Football is a game of fine margins and in recent years it’s become commonplace for the game’s elite players to work with personal trainers and mentors. One such coach is Tim S. Grover, a London-born motivational speaker, personal trainer, and founder of AttackAthletics, a world-famous training facility in Chicago, Illinois. Grover’s work with NBA players has earned him international acclaim and he’s widely recognised across the globe as the trainer to the world’s top athletes. His list of clients includes the late Kobe Bryant, Scottie Pippen, and even Michael Jordan who considers Grover to be ‘second to none in his knowledge of sports training’ and an invaluable part of his success throughout the ‘80s and ‘90s. David has been working with Grover for some time now and believes it’s a relationship that has had a hugely positive influence on his career.
“I’ve been working with Tim for a while now and we have worked very intensively together, especially in the last few months,” he says. I read his book and looked at his story and from that moment on I knew immediately that I wanted to work with him, so I contacted him personally right away. From the first conversation until today, he was able to help me a lot and I’m convinced that this will be the case in the future. At the moment we are taking a little break so that I can settle here in Madrid, but in the foreseeable future we want to continue working together.”
Another influential figure who David draws inspiration from is Jay-Z; one of the most successful rappers and songwriters in history. There’s always been a synergy between sport and music, summed up perfectly in Drake’s song Thank Me Now where he says, ‘sports and music are so synonymous, ‘cause we want to be them, and they want to be us’. But it wasn’t the musical talents of Jay-Z that inspired David all those years ago. Instead, it was a conversation about life, influence, and the events that have shaped their careers.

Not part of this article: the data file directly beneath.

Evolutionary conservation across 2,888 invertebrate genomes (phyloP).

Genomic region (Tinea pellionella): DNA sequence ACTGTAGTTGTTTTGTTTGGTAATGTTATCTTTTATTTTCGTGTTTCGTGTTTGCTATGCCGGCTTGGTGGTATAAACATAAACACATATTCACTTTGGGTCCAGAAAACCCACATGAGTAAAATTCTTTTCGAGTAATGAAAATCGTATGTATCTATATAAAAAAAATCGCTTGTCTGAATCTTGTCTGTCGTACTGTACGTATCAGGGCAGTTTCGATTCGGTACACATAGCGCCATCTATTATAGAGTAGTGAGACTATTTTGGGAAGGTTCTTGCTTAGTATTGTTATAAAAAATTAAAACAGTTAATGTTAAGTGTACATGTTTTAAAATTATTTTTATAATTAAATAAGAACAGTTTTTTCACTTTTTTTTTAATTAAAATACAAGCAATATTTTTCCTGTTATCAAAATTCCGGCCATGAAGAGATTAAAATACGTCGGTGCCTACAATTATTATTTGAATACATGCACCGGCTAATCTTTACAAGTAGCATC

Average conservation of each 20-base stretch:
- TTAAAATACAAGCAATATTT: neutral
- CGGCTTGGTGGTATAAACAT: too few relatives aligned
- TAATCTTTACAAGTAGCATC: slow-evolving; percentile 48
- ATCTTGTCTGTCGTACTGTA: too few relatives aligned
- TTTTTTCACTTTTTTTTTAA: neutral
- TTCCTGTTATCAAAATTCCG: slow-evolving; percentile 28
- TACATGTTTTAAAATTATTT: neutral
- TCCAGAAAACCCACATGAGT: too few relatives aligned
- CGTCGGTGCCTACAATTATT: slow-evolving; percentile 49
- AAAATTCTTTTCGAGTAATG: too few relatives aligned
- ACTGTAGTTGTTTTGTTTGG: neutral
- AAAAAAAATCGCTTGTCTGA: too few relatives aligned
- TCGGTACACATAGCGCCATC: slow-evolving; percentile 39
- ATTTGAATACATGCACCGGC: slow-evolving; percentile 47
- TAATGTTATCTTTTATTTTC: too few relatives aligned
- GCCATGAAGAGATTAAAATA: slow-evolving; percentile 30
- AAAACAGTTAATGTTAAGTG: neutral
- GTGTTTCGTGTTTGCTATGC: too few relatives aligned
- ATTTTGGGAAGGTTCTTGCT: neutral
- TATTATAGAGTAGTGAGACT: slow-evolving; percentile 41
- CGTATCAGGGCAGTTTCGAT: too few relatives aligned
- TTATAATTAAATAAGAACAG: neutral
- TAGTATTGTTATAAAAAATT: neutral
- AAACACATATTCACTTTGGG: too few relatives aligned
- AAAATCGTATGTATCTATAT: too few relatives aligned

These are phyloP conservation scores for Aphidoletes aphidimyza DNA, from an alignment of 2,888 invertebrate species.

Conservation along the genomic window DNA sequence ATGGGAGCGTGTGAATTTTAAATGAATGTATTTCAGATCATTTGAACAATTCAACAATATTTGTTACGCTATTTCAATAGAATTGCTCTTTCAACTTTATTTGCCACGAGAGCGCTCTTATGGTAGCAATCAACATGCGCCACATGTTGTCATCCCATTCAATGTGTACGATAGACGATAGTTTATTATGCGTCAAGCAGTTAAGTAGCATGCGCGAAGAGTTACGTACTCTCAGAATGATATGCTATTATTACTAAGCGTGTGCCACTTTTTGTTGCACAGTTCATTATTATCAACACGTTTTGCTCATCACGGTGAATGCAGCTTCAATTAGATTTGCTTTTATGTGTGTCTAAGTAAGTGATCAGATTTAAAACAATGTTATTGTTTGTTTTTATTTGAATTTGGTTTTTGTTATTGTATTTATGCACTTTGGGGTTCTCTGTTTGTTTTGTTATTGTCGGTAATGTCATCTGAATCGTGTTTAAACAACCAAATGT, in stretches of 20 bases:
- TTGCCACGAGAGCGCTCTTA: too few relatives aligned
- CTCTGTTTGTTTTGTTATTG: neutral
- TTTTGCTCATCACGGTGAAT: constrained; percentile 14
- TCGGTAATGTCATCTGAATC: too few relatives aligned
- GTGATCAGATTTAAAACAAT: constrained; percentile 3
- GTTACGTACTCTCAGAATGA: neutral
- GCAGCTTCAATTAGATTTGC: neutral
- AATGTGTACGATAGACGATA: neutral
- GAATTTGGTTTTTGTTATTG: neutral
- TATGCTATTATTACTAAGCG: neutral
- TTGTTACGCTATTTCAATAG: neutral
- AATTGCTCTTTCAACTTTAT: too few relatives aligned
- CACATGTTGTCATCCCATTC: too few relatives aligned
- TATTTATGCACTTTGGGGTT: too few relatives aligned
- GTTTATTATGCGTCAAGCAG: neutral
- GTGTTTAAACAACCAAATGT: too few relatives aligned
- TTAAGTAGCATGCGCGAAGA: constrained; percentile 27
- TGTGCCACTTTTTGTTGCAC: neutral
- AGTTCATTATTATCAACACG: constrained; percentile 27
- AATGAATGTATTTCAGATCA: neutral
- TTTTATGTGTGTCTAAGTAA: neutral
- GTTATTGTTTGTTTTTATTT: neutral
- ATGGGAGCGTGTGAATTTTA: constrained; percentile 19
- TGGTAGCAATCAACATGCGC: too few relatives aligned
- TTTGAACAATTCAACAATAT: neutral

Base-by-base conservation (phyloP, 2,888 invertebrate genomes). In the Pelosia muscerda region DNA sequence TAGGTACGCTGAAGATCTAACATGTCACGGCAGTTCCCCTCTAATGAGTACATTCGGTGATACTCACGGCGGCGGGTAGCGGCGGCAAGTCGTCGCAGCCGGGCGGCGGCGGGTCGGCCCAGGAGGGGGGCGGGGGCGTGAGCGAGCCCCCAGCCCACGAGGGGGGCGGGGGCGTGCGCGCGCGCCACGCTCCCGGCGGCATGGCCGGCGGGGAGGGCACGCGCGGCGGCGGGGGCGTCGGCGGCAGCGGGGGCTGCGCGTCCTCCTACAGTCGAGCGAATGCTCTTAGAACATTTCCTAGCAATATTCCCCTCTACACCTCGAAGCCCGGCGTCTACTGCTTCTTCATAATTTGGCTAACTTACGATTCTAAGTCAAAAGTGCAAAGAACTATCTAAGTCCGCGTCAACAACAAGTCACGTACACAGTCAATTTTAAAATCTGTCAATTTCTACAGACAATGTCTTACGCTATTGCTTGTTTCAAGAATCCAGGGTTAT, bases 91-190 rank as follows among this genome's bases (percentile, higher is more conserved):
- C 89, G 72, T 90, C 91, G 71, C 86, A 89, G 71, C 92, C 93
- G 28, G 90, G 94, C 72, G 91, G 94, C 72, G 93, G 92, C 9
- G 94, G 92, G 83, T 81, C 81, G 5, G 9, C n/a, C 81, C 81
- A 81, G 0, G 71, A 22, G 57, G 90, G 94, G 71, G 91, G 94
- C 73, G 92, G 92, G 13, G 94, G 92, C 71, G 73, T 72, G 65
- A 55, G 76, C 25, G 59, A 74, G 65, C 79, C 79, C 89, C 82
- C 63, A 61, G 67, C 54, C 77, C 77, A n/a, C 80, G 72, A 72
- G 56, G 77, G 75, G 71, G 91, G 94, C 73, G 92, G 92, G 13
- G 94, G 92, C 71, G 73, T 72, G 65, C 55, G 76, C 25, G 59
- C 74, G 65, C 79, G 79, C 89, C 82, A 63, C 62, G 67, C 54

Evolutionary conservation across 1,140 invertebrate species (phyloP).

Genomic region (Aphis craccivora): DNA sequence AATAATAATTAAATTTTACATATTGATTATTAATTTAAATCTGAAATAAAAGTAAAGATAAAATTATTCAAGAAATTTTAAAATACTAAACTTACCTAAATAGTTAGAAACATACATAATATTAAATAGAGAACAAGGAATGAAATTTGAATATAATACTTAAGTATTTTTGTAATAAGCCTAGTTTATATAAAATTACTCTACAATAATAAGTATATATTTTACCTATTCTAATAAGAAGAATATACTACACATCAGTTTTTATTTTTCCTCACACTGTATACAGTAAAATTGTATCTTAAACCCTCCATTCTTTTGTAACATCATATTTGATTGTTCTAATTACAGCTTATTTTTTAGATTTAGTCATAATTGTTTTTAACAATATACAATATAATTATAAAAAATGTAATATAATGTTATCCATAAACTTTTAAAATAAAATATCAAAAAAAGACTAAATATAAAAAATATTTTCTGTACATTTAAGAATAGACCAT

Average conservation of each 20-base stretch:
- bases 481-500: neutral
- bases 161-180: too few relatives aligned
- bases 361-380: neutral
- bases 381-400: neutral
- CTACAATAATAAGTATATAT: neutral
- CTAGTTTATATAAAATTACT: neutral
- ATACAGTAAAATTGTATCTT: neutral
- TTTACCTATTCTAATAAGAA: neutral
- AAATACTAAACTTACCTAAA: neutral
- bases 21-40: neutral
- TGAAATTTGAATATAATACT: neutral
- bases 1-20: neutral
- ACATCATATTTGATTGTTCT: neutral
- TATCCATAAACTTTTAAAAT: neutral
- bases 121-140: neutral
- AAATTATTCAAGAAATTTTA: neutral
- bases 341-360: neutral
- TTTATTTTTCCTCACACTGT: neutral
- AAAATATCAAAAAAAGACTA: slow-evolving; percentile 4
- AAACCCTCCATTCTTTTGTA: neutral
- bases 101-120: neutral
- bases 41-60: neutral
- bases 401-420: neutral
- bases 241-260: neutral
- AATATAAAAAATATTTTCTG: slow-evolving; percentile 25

“I’ve been able to meet a lot of cool people, whether it’s from the music business or other sports but I was already fascinated when I met Jay-Z back in 2013,” he says. He took time to sit with me before the concert and talked to me for a long time, and was also very interested in me and what I do. That was very strong and impressive. It gave me a lot of motivation and that moment also made me appreciate everything that I have. Every now and then if I catch myself losing motivation when I sign autographs or take selfies with fans, I remember this conversation with Jay-Z and the motivation is back.”
Having started his journey at Austria Wien II, David joined Bayern Munich’s youth setup in 2008 and worked his way into the first team in the space of just two years. He made his competitive debut at 17 years, seven months, and eight days old – a club record, and would go on to spend 13 years at the Bavarians making over 400 appearances. Today he is widely regarded as one of the best footballers of his generation, having played a pivotal role in Bayern’s domestic and European success throughout the last decade. It’s fair to say the club has been a huge part of his life, so inevitably the decision to leave was something the Austrian struggled with from both a personal and professional perspective.
“Everyone who knows me knows that I love Bayern Munich more than anything,” he says. “I have taken this club to my heart. I came here as a child and matured into a man, celebrated the greatest successes of my career here, made friends for life, and was able to play with unique footballers and great coaches. Once you’ve played for Bayern for so long, you know how special this time is and you know that you’ll never forget it. I had been thinking for a very long time about what my next career step would be. Leaving the club was very hard for me and it took time, but the important thing is to remember the wonderful time I had over the last 13 years.”